It’s very strange to coach someone else through the process of making friends. I’ve never felt particularly good at making friends myself, so walking Addie through the process is teaching me new lessons and forcing me to face a few deep-seeded fears. For instance, to make a friend, you must first speak to someone else and they have to listen to you. And then, you have to keep speaking and they have to keep listening, and vice-versa. All very difficult for a formerly “shy” child like me.
I was a slow-to-warm sort of child, observant, soft-spoken. I liked to watch the action a little bit before I felt comfortable enough to join in. This, of course, made me appear snooty, aloof, shy. Along the line, that word – shy – was attached to me as if it were part of my name. I wasn’t just Rachel; I was Shy Rachel. I guess that’s ok, in some ways. I acted shy a lot of the time, so to the outward observer, it must have been natural to assume that I was shy. Eventually, though, whether because of labels others put upon me or not, shyness became central to who I believed I was. It wasn’t just a way I felt or acted; it was a label that identified me as incapable of engaging with others in a healthy, normal way. I carried that lie with me for years, filtered every interaction through that lens, and I saw the world as a big scary place filled with intimidating people and situations.
As an adult, I am still observant and somewhat soft-spoken, though I’m not sure many people would classify me as shy these days (only took 30 years to get to that point). Now, though, I find myself revisiting this issue again in our daughter. Addie is definitely not shy, and in many situations she warms up immediately and shows her true colors immediately, both the good and the not so good. However, in no less than a dozen situations over the last few months people have called her shy – with her listening to them intently – and have thus labeled her as a shy child.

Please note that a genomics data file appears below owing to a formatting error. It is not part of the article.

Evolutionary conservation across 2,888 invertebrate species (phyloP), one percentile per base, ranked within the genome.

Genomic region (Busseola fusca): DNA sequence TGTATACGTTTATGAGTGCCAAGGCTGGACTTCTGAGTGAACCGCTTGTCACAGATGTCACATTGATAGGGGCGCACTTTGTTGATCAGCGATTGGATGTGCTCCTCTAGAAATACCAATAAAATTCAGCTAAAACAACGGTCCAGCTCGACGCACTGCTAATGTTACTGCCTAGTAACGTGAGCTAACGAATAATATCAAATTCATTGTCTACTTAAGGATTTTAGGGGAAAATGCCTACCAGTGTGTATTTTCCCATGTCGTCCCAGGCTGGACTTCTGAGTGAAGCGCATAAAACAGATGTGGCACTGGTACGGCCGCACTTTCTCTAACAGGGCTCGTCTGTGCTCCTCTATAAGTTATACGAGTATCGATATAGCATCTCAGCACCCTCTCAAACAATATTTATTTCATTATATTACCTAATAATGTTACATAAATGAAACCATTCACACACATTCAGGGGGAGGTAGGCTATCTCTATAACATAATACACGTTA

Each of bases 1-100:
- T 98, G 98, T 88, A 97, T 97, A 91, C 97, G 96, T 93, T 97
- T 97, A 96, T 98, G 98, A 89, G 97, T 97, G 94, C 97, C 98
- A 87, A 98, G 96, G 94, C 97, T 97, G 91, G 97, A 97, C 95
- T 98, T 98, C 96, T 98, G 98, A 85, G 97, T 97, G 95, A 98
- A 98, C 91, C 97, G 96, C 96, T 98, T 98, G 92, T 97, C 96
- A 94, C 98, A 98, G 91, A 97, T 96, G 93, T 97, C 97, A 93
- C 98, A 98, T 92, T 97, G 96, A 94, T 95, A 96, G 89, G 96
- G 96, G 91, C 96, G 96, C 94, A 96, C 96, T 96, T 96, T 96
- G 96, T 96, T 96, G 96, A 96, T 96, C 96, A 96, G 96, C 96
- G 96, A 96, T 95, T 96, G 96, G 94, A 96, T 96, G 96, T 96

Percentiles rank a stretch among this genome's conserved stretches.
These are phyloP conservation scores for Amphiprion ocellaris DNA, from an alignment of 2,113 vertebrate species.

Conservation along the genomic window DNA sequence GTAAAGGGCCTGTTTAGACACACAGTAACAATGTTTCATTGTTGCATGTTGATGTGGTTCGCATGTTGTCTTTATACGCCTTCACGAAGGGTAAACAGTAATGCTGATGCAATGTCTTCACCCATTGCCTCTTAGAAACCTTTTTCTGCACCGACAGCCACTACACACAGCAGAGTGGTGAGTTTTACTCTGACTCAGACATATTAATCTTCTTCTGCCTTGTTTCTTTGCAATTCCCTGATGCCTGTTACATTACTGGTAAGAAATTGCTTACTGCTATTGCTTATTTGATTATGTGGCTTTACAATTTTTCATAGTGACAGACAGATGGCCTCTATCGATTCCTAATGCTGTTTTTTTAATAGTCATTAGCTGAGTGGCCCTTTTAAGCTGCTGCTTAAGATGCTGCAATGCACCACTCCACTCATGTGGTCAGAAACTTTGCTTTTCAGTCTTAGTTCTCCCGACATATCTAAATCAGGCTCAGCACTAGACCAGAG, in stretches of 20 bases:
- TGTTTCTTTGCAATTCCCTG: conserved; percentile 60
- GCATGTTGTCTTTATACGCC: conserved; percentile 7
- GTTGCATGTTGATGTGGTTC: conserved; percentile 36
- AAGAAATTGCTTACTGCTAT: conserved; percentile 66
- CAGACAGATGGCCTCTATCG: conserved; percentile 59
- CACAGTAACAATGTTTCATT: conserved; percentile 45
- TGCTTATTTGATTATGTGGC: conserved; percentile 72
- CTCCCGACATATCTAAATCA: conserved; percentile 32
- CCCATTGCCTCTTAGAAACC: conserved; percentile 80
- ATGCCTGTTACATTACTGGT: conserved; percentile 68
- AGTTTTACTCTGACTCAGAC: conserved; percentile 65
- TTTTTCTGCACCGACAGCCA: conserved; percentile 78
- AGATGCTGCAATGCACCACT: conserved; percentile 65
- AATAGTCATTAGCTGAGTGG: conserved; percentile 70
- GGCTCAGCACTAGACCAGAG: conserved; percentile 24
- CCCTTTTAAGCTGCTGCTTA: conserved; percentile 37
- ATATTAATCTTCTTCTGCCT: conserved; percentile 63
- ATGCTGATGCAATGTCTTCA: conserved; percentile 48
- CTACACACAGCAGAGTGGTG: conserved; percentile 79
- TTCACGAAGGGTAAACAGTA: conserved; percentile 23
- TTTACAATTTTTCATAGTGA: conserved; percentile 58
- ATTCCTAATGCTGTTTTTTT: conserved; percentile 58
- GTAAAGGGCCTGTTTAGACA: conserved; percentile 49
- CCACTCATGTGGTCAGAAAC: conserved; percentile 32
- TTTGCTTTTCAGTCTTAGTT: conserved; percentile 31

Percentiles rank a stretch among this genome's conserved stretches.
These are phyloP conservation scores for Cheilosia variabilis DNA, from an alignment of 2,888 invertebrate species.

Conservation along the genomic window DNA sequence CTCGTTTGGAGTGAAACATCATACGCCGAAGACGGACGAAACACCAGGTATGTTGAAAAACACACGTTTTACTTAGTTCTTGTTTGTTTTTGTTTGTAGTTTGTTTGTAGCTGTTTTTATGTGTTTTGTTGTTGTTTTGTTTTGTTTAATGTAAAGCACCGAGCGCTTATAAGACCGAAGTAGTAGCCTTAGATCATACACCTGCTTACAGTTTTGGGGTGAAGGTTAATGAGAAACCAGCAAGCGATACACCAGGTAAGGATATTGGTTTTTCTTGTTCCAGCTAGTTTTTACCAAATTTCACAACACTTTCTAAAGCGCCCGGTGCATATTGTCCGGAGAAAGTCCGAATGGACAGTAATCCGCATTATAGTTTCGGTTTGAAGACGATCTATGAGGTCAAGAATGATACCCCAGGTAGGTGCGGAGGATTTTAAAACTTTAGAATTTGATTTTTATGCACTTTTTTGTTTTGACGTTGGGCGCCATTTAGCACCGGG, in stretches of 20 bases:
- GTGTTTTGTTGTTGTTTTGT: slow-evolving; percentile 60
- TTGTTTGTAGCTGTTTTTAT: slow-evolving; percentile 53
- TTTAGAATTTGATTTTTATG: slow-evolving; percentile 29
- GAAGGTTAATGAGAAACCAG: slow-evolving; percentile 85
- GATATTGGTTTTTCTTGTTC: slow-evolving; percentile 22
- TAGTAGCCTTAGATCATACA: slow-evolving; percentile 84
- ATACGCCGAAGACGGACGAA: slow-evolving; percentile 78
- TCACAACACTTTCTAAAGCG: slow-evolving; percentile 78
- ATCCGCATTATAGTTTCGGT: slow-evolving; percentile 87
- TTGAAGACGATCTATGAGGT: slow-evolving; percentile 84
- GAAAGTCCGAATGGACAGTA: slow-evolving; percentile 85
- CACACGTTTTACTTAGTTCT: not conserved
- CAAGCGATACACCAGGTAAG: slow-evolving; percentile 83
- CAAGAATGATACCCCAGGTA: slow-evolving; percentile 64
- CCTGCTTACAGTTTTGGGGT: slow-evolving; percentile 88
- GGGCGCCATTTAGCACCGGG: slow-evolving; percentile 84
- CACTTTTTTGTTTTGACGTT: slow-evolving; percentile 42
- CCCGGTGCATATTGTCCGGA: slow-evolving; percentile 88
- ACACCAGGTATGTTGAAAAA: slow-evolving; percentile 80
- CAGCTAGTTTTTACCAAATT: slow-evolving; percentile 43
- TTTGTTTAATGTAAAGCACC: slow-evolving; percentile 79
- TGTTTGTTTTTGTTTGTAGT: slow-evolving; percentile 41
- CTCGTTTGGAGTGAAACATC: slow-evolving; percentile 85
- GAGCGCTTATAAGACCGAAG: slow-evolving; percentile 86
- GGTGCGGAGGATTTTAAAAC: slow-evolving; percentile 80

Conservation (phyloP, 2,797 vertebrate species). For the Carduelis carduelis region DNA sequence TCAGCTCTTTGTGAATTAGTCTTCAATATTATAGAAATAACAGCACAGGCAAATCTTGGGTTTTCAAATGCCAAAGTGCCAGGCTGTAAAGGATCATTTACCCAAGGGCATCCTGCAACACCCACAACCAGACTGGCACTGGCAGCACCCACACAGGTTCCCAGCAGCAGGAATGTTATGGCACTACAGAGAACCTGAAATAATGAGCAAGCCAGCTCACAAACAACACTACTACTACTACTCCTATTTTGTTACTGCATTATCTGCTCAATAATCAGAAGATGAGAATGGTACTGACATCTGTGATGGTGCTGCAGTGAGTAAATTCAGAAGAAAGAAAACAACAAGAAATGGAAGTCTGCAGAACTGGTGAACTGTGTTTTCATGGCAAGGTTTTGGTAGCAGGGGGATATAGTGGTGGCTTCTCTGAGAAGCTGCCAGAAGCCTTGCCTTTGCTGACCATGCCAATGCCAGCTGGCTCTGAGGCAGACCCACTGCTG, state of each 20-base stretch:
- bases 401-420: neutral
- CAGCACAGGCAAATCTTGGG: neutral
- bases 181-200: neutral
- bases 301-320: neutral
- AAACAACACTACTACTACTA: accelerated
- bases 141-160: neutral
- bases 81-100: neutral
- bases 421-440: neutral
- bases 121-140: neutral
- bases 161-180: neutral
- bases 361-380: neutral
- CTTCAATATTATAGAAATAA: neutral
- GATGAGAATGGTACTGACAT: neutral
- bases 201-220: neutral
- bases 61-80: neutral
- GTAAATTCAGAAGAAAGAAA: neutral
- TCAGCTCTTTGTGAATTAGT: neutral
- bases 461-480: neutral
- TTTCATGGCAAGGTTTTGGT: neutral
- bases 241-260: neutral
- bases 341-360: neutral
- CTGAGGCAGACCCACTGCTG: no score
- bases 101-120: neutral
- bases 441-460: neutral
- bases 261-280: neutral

I know she heard them and took what they said to heart because she told me the other day that she is shy, to which I responded that she was not shy. And we argued about it a bit. “Yes, I am shy,” she insisted. But instead of even saying things like, “You’re just acting shy” I have switched my word choice to avoid that word altogether. In my mind, the word has a bad connotation to it that I don’t want her to associate with who she actually is. (Synonyms include timid, diffident, afraid, fearful, distrustful, reluctant, sheepish, nervous).
Perhaps I’ll tell her she is demure, thoughtful, and intentional. Or perhaps I’ll just tell her that sometimes it takes her a little bit of time to feel at ease with people. I want to teach her to be friendly and polite and to respond to people when they engage her, to not be fearful of unfamiliar people or situations, and to be confident in who she is, whether she is loud and gregarious or observant and introspective. And I’ll tell her that it’s ok to want to be alone, that it’s ok to need to be alone, and there is a time to be silent and a time to speak (Ecclesiastes 3:7). But more difficult than that, I am earnestly trying to live out the best advice on how to make friends that was ever given: treat others as you would want them to treat you (Luke 6:31). In other words, to have a friend, you must be a friend.